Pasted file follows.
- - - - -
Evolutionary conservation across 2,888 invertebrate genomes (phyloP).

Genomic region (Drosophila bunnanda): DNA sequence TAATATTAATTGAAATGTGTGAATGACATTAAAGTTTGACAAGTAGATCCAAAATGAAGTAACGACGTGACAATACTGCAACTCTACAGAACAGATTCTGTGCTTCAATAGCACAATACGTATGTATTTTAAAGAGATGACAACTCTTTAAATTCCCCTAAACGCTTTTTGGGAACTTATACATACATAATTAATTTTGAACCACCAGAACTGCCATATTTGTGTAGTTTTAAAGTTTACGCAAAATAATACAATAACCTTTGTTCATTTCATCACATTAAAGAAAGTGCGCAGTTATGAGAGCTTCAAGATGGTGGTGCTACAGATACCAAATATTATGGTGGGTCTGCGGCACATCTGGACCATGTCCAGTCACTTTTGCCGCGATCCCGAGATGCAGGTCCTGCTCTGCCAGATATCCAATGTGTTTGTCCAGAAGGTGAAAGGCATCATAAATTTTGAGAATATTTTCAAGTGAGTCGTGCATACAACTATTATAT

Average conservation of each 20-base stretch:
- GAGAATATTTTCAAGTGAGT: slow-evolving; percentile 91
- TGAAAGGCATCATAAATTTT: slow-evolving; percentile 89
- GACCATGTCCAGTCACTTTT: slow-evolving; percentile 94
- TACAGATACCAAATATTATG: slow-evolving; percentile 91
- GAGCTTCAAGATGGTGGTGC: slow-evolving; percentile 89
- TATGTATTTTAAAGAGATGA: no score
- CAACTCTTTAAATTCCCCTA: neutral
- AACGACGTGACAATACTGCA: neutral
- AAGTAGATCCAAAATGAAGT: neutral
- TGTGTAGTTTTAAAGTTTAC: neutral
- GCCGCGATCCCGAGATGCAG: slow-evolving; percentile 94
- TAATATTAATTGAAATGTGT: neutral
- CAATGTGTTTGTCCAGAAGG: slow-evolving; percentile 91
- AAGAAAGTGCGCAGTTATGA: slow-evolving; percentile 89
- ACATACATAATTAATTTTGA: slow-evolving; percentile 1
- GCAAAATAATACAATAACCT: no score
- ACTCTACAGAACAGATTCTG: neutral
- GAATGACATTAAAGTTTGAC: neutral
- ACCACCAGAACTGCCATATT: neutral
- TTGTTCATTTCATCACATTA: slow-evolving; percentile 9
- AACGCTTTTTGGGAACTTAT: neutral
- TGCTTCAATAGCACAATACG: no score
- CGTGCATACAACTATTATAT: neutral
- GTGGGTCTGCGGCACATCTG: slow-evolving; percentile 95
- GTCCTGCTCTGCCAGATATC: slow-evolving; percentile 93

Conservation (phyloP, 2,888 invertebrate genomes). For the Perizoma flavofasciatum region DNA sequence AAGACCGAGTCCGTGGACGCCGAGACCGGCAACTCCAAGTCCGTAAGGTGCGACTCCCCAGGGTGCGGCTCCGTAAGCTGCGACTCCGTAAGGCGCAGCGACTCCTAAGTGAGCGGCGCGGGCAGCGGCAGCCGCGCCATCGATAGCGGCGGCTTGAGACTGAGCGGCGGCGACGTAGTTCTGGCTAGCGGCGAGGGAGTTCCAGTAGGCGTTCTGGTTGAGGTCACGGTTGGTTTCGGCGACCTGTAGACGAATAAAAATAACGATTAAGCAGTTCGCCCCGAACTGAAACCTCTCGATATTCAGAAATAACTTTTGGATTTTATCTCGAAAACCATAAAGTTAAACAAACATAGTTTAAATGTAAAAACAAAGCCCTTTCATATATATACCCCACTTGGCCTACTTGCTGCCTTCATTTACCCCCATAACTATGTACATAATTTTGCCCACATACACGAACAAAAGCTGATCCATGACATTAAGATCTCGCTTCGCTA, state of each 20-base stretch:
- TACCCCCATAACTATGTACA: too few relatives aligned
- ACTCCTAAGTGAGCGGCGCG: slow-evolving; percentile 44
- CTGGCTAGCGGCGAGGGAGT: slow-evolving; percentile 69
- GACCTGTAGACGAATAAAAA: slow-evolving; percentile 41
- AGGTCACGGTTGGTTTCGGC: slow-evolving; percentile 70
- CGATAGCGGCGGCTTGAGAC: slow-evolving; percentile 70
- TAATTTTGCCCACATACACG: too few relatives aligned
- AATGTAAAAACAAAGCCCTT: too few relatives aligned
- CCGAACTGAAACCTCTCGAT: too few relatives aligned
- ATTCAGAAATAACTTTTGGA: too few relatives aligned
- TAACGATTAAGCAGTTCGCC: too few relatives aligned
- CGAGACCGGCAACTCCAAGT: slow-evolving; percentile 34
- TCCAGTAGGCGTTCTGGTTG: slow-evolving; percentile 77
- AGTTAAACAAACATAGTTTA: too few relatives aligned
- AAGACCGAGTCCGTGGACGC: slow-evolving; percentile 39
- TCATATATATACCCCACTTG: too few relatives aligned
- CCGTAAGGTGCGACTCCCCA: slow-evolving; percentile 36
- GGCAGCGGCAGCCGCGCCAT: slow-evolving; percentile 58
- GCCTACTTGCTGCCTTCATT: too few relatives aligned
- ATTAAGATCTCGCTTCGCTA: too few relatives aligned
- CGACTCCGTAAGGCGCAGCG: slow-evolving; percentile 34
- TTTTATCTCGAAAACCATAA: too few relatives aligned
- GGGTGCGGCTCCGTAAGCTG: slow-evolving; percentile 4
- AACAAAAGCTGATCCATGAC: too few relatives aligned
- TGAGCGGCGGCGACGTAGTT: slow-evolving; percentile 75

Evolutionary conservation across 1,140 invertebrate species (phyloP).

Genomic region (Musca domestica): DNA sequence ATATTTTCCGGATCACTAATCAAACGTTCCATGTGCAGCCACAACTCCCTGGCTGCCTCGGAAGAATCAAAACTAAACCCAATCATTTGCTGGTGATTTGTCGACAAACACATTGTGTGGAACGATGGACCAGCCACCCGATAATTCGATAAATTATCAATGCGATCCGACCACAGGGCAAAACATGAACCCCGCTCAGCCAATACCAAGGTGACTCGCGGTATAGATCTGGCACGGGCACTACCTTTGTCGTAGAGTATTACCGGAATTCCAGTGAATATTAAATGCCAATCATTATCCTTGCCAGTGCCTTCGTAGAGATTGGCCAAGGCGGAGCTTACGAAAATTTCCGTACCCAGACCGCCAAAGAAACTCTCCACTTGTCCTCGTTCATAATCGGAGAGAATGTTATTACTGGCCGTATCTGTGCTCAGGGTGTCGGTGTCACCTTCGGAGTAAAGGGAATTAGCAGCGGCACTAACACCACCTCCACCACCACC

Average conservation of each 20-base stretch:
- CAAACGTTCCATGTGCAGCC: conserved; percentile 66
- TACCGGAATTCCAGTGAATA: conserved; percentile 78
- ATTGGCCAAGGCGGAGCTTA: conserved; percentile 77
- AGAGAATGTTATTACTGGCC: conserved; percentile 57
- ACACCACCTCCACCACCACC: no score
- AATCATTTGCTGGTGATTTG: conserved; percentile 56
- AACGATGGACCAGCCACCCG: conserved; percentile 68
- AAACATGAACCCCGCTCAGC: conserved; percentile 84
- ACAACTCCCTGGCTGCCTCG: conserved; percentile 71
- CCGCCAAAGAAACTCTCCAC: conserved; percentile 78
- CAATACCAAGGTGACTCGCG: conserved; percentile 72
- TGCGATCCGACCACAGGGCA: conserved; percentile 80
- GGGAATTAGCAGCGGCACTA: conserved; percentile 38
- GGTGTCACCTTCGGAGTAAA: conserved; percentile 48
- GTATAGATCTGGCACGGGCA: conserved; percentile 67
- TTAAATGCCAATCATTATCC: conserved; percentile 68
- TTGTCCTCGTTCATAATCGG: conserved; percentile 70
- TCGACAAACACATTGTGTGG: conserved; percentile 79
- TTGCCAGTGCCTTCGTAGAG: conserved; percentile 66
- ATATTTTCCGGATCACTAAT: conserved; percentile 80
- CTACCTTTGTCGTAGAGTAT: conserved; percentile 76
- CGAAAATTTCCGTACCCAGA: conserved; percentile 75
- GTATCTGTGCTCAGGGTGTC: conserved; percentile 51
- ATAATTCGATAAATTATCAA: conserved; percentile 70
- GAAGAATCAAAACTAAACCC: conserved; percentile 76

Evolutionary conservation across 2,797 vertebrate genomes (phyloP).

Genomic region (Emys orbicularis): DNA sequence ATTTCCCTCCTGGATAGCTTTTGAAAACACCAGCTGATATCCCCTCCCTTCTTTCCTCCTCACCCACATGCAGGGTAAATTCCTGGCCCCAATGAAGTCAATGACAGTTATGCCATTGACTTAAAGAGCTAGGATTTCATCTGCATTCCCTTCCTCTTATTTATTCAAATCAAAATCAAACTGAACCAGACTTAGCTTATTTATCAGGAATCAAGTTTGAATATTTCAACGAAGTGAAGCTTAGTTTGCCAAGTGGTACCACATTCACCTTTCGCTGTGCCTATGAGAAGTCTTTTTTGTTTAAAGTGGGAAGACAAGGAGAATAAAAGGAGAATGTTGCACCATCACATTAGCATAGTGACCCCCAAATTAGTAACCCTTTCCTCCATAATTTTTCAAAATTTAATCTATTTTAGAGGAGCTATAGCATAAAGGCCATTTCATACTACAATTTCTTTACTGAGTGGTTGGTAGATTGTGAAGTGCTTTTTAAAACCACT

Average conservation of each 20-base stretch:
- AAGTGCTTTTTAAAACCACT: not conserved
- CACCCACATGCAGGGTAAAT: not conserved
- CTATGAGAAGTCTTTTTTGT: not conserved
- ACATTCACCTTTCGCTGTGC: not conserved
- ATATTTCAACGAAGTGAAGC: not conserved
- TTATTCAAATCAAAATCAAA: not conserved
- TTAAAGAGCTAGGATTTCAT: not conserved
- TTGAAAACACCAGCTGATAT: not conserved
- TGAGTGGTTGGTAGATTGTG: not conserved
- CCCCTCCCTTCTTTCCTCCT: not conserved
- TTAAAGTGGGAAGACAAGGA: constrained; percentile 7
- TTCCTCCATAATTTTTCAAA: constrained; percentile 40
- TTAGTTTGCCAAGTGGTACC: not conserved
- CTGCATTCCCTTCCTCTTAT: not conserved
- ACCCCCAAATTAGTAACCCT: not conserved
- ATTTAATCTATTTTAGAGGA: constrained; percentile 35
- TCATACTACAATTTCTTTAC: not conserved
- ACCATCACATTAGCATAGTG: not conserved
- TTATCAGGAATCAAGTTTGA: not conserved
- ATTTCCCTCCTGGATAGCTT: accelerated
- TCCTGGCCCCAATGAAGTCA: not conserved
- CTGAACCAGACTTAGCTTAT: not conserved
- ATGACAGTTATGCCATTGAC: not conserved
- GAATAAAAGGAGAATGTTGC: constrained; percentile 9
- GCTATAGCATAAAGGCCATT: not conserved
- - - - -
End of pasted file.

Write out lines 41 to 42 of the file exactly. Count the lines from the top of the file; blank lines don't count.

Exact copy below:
- CGAGACCGGCAACTCCAAGT: slow-evolving; percentile 34
- TCCAGTAGGCGTTCTGGTTG: slow-evolving; percentile 77